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Court declines to dismiss action for undue delay but requires security for costs


The underlying action for copyright infringement in Comartin v. Marsh was commenced in November 2020. The action stalled after the exchange of affidavits of document in March 2021. In January 2022, the Chief Justice issued an Order designating the action a specially managed proceeding and requiring the parties to confer and provide a proposed timetable. On January 27, 2022, the Case Management Judge issued an Order setting out the agreed-upon deadlines.

The parties did not undertake any of the steps outlined in the January 27, 2022 Order.

In April 2023, the Court Registry requested a status update from the plaintiffs and, when no response was received, the Case Management Judge issued a Direction requiring the plaintiffs to requisition a pre-trial conference and provide a status update.

At a case management conference on June 13, 2023, the defendants advised of their intention to bring the motion seeking the dismissal of the action for delay or, alternatively, security for costs.

Dismissal for delay

The parties agreed that the legal test for a motion for dismissal for delay is laid out in Canada v. Aqua-Gem Investments Ltd. and confirmed in Sweet Productions Inc. v. Licensing LP International SÀRL:

  1. There has been undue delay;
  2. The delay is inexcusable; and
  3. The defendants are likely to be seriously prejudiced by the delay.

The Court has a wide discretion in determining the appropriate remedy upon a finding for undue delay; the dismissal of the action is not the presumptive remedy.

There has been undue delay

The delay in this case, measured from the commencement of the proceeding, was approximately 38 months.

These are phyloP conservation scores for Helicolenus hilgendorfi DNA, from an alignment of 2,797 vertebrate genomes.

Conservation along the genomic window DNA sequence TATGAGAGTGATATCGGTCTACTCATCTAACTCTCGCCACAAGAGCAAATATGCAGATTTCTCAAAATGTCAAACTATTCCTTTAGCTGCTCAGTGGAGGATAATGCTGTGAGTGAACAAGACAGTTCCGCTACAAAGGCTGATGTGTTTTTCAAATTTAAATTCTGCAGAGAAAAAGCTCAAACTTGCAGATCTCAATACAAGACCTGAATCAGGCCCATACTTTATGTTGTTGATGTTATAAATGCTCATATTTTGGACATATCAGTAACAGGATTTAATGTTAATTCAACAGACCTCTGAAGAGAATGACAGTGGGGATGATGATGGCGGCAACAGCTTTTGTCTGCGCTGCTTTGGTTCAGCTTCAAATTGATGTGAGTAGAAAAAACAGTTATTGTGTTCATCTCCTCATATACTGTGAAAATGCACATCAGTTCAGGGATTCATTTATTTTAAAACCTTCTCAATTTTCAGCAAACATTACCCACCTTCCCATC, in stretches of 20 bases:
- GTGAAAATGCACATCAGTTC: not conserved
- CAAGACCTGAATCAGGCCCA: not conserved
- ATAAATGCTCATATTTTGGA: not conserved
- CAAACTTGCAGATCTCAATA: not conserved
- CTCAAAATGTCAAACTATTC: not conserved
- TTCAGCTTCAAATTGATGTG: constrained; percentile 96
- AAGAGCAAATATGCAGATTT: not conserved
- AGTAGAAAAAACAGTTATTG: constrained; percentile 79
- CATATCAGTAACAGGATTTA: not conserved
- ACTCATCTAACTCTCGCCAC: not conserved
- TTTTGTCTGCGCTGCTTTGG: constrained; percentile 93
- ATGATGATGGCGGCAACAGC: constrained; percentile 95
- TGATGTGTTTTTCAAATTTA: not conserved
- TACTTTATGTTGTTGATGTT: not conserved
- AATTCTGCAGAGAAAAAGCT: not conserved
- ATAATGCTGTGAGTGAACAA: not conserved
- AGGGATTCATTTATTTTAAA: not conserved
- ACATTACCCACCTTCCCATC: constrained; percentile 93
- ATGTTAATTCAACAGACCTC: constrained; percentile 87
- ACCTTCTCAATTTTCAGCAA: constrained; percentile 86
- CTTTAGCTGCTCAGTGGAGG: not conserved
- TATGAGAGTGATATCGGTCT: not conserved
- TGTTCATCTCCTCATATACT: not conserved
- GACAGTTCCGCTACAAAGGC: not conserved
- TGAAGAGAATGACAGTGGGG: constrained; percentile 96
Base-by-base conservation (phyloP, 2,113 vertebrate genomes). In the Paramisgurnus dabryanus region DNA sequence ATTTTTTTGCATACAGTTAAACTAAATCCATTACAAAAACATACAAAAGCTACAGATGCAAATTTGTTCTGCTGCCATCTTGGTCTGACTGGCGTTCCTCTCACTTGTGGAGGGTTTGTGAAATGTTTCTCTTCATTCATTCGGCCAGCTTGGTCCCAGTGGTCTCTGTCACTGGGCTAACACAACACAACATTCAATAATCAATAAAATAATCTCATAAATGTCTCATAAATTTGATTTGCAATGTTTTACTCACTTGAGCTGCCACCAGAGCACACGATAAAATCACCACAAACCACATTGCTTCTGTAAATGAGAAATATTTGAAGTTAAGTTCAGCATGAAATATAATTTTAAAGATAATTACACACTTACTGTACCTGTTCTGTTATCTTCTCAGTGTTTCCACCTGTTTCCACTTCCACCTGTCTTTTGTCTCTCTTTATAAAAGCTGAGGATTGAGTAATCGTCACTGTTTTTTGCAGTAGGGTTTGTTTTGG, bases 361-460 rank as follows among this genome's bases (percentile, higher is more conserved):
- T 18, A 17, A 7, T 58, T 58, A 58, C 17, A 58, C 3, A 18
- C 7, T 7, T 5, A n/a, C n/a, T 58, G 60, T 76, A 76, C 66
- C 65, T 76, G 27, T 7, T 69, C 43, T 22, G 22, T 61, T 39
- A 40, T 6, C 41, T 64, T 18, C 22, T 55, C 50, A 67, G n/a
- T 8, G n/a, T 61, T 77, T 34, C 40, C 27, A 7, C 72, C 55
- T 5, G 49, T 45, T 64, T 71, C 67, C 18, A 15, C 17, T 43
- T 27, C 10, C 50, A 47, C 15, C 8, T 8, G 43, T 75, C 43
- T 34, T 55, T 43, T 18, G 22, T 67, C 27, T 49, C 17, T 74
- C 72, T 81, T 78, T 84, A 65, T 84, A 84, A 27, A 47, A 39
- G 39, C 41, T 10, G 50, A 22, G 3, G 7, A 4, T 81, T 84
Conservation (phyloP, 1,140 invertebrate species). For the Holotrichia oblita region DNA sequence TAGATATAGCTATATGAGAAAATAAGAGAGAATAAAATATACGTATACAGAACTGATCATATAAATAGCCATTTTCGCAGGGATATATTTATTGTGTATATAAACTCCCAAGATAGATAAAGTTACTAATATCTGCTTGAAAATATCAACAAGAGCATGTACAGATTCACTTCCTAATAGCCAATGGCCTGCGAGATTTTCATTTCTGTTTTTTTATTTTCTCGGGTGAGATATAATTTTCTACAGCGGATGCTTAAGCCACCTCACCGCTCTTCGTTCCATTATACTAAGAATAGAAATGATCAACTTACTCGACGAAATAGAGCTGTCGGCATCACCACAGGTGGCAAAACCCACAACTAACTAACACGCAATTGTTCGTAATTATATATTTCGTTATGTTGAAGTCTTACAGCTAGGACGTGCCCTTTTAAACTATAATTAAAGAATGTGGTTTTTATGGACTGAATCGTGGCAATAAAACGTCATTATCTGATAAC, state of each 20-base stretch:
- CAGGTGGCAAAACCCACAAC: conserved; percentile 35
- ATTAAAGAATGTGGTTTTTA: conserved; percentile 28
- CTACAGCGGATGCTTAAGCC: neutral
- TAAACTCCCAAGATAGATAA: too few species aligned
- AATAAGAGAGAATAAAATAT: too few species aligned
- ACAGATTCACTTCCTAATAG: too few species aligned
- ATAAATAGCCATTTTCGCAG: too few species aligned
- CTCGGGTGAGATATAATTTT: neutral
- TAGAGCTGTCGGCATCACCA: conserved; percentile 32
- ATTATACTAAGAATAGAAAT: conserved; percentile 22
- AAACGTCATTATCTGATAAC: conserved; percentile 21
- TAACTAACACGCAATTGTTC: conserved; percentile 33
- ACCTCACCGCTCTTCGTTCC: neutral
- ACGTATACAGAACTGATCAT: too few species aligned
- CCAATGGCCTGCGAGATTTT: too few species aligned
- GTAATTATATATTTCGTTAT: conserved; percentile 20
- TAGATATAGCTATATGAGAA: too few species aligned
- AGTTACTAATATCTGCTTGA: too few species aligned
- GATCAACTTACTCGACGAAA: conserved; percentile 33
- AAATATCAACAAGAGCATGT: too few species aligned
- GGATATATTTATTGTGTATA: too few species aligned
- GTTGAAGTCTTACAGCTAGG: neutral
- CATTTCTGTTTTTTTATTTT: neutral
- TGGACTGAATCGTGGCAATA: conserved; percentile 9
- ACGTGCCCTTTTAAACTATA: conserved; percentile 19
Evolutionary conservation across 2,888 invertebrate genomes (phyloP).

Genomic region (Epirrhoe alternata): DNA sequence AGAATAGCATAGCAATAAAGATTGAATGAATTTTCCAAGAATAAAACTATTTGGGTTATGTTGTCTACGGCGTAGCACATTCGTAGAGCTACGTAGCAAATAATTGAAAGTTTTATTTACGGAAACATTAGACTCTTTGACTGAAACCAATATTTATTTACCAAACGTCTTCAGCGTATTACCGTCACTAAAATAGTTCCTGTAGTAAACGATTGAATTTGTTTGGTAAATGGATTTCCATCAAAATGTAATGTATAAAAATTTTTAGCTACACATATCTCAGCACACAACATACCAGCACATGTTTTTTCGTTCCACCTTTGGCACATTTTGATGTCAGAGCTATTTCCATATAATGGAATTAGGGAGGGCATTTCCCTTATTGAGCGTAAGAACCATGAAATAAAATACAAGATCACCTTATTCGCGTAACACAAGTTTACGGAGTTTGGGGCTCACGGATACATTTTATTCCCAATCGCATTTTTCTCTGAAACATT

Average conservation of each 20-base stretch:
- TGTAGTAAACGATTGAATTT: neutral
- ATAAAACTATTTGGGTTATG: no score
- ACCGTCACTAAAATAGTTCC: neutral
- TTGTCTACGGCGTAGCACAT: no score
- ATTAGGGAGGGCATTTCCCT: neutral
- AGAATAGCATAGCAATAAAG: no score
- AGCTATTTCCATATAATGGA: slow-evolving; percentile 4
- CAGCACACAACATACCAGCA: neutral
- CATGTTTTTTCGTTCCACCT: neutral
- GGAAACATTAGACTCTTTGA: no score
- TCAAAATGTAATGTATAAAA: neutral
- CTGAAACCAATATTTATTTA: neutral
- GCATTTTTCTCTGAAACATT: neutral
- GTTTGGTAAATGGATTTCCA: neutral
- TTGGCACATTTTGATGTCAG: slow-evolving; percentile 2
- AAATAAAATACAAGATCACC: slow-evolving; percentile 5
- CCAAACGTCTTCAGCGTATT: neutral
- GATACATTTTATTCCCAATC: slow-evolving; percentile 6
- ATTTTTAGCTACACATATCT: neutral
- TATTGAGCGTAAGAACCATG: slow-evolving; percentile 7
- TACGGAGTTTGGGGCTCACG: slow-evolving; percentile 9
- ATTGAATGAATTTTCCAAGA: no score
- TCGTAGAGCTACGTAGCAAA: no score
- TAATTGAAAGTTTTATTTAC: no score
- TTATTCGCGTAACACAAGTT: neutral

The Court had made the action a specially managed proceeding and initiated two status reviews. Furthermore, the Court had previously issued an Order setting timelines for next steps, which neither party acted upon.

The Court found that this delay was undue.

The delay is inexcusable

The Court acknowledged that the plaintiff had faced very personal hardships during the delay period and had been self-represented for a portion of it. However, the plaintiff’s personal challenges occurred during the period she was represented by counsel and so did not form the foundation of excusable delay.

Furthermore, the Court noted that the plaintiffs bear the obligation to move the litigation forward and this onus should not be shifted to the defendants (although this does not mean the defendants do not have corresponding obligations).

The Court found the delay was not excusable.

The defendants are likely to be seriously prejudiced by the delay

The defendants argued that “they suffered business prejudice and reputational harm as a result of the unresolved allegations of infringement raised in the action.” The defendants had filed three affidavits, each affiant affirming that they had suffered some prejudice because of the ongoing litigation.

The Court concluded that the defendants had met their burden of showing they were likely to be seriously prejudiced by the delay.


The Court then examined whether a remedy less drastic than dismissal could be considered. The Court noted that case management had already proven unsuccessful in that case and, although the plaintiffs’ appointment of new counsel provided some measure of comfort to the Court, this was not sufficient.

The Court also highlighted that all parties (including the defendants) had failed to comply with the Court’s January 27, 2022 Order outlining the timelines, which the parties had agreed to and were bound by. For that reason, the Court was unable to conclude the action should be dismissed on the defendants’ motion.

The Court therefore considered the defendants’ motion for security for costs.

Security for costs

The Court decided not to analyze the request for security for costs through the lens of Rule 416. Rather, the Court found guidance in Rules 3 and 55 and “order[ed] security for costs as a measure to ensure the Plaintiffs move this matter forward to hearing in the most expeditious and just matter.”

Although the defendants had attached to their motion record a Bill of Costs totalling $29,931, the Court ordered security for costs in the amount of $10,000, the first $5,000 payable within 14 days following the date of the Order and the second $5,000 payable following the first round of examinations for discovery. If the plaintiffs failed to post the security, the action would be dismissed.


The Federal Court dismissed the motion for dismissal for delay but ordered security for costs in the amount of $10,000.

A copy of the decision can be found here.